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SALT LAKE CITY — Some corners of the internet were mad on Thursday.
Who would have thought that David from Highland would have such an impact? During his monthly appearance on KSL Newsradio's "Let Me Speak to the Governor" program, Utah Gov. Spencer Cox was asked by the aforementioned David this question:
"The Utah Jazz is excluding white children from consideration for their scholarship program. Do you think this is racist? And what will you do to prevent the Utah Jazz from acting in this racist manner?"
There's no doubt where David lands on the issue of the Jazz's scholarship program — which pledges a scholarship to an underrepresented student in Utah for every Jazz win this season — but what about Cox?
"I don't think it's racist," he said. "In fact, I think it's in response to, unfortunately, some very difficult and racist injustices that have happened in our community for a long time."
When his answer was paraphrased in a tweet thread about the program, some angered people came out of the woodworks.
"Would you have the same answer for White-only private programs?" one response reads.
"To me this is simple ... If the Utah Jazz had a scholarship program that was only for whites what would be the response?" said another.
Even conservative media pundit Ann Coulter got in the mix, sarcastically stating: "All Utahns should be proud of the local NBA team discriminating against white children because whites, even children, are bad."
The social media firestorm grew so big that Cox felt the need to respond, tweeting: "I hope you will take time to listen to what I actually said. But look folks, if you're outraged by a private individual trying to help disadvantaged minority kids go to college, then I'm definitely not your guy."
The Jazz have pointed out time and again that the program is about giving opportunities to students who may not otherwise have them. They looked at data and identified a population that was in need of help.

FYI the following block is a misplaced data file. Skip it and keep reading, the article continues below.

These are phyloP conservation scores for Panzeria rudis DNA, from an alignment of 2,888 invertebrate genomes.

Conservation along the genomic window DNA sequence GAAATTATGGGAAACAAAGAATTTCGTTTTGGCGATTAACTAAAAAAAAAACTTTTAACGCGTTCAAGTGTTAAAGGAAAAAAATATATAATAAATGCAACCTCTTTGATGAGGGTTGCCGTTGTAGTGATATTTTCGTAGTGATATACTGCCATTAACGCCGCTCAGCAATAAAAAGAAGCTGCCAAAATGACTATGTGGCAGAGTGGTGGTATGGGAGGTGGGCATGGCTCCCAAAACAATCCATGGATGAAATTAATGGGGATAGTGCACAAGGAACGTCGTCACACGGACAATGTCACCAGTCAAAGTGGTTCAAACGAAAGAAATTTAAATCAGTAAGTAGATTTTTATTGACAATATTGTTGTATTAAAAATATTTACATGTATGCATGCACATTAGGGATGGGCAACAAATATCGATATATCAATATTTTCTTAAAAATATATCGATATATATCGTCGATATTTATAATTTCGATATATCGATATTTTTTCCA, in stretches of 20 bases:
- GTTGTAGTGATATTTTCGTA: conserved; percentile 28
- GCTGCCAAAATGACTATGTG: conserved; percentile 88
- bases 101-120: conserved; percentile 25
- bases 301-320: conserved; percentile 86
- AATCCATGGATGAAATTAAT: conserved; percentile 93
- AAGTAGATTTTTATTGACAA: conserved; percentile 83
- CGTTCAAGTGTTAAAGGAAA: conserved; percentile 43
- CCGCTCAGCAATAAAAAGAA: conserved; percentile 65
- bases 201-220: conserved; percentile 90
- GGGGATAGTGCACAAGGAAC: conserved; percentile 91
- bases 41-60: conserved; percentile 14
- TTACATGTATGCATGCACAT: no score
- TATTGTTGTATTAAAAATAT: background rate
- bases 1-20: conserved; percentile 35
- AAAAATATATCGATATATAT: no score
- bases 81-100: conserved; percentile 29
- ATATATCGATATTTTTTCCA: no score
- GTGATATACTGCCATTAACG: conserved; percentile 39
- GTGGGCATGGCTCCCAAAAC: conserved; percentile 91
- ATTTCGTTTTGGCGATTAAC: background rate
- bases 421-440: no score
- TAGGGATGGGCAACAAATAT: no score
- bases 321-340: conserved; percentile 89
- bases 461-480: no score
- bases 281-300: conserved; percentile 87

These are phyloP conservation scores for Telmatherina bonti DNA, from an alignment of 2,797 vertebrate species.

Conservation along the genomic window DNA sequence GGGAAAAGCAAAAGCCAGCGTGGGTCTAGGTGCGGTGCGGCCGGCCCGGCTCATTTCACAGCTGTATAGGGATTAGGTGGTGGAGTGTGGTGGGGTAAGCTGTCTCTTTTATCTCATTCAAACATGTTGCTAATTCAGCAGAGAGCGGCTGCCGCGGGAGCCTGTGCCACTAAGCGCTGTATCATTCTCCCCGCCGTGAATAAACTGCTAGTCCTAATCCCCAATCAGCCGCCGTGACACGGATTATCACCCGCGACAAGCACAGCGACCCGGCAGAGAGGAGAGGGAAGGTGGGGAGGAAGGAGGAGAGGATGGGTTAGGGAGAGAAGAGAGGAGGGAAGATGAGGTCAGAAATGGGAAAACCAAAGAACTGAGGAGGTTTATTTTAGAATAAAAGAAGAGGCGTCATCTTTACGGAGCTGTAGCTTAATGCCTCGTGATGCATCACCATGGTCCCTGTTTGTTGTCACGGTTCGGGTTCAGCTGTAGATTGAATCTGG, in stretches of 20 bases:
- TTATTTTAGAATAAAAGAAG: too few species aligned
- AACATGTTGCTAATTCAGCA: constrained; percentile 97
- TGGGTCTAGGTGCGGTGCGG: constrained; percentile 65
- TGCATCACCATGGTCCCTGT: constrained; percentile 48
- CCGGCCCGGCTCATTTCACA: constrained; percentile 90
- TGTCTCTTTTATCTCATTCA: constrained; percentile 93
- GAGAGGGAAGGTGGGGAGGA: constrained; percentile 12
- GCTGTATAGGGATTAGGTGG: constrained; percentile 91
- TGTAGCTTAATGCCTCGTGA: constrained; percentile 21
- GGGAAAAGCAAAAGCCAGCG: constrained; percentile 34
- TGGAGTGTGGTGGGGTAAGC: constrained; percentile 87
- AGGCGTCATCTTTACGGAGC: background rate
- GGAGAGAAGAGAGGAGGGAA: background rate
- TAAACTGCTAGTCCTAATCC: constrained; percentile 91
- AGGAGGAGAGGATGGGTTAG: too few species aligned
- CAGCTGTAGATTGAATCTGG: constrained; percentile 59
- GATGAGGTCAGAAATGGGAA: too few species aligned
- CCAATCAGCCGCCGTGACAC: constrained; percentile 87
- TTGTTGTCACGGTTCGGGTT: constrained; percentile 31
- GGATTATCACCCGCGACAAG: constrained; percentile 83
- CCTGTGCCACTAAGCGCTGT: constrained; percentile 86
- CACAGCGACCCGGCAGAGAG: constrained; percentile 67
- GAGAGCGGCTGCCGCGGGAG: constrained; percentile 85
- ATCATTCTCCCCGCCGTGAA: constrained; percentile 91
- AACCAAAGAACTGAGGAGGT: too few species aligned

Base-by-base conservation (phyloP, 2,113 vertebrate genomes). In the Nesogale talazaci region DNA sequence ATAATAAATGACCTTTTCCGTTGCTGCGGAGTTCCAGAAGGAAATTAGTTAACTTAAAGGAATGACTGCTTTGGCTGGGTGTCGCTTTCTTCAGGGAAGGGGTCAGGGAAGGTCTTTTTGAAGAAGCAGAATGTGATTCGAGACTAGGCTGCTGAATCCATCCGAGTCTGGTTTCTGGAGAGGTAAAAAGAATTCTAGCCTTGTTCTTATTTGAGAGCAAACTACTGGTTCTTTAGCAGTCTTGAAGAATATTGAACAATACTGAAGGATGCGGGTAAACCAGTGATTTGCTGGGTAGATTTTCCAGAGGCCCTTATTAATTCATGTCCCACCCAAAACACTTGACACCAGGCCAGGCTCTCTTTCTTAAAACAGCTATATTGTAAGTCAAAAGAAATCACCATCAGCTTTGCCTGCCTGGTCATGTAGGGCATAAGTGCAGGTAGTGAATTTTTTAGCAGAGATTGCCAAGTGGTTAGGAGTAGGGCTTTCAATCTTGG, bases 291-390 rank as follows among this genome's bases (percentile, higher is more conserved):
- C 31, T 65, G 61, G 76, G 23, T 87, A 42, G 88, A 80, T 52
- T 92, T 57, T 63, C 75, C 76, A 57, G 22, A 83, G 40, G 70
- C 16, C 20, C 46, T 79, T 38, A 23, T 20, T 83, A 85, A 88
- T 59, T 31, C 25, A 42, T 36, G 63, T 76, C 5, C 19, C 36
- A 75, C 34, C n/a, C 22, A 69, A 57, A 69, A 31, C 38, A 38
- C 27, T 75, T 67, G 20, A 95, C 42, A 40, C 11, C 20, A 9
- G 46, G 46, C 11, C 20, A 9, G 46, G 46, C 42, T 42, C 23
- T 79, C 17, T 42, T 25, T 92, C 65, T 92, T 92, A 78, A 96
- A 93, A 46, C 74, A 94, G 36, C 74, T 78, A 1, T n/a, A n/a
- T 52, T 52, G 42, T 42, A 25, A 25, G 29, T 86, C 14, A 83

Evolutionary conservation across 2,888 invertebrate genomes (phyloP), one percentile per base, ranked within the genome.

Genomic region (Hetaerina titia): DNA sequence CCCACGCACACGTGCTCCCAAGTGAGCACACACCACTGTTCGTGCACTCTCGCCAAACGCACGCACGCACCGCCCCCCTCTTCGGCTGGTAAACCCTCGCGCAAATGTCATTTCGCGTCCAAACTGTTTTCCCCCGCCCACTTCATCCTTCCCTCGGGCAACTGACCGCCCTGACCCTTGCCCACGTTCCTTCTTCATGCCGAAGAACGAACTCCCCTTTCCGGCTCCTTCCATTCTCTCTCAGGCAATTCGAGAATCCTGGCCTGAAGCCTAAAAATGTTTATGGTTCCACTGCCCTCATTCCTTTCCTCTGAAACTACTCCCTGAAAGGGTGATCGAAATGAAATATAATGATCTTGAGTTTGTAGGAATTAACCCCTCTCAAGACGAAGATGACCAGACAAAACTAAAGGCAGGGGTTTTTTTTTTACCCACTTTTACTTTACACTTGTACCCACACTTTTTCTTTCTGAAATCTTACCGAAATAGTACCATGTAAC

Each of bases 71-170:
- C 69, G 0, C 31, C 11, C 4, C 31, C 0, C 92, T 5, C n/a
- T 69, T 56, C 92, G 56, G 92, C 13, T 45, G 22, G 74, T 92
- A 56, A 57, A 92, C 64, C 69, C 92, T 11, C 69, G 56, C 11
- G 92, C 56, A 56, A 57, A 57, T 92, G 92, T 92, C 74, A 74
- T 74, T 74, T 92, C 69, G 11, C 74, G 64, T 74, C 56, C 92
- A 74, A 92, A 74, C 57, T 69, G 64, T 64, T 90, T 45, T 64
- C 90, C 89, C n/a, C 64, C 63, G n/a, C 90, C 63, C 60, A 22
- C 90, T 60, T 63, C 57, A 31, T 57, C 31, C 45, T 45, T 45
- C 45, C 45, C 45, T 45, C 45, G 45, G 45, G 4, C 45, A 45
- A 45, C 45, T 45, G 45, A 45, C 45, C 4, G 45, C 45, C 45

"People of color are underrepresented in the classroom and workforce relative to the rest of the population, with Black and African American, Hispanic and Latino, and Native American and Alaska Native groups remaining half as likely as their white peers to have a bachelor's degree or higher and having higher unemployment rates than their white counterparts," a Jazz press release said when announcing the program.
According to 2018 data from the National Center for Education Statistics, 37% of 18- to 24-year-olds who were Black attended college, compared to 42% for their white counterparts. College-age Hispanic and Latino individuals attended school 36% of the time, ahead of the 24% of Pacific Islanders and 24% of Native Americans and Alaskans.
The data continues, showing: 64% of white students end up graduating — a rate second only to Asian or Asian-American students (a demographic that is also not included in the Jazz's program) — compared to 40% of Black students. Native Americans/Alaskans graduate at a 39% rate, with 54% of Hispanic/Latino students finishing school.
That racial gap in education has never been a secret. Smith simply decided to help fix it. The Jazz program is even putting an emphasis on first-generation college students.
"These are kids who have struggled," said Cox, continuing his answer. "Kids who have not had access to the same opportunities that my kids and your kids have had. We live in a nation that does have a very difficult history, and sometimes we try to ignore it."
Does that mean there are no white students who could use the help? Of course not. But most private scholarships aren't all-inclusive, either.
The Belliston Family Foundation Scholarship at Southern Utah University is reserved for returned missionaries of The Church of Jesus Christ of Latter-day Saints. The Kenneth H and Judith R Jones Endowed Scholarship at Utah Valley University gives a preference for students who reside in Gunnison. There are dozens, if not hundreds of similar private scholarships throughout the state.
"I'll tell you what I'm going to do for the Utah Jazz: absolutely nothing," Cox said. "Because you know what? I believe in the Constitution, and I believe in the freedom of businesses to make decisions and decisions that are right for them. Your kid or my kid, they have no right to the Utah Jazz's money, and the Utah Jazz and Ryan Smith can do the things that they want to do with their funds and their revenues. And look, it's an awesome program and it's something that we should be celebrating."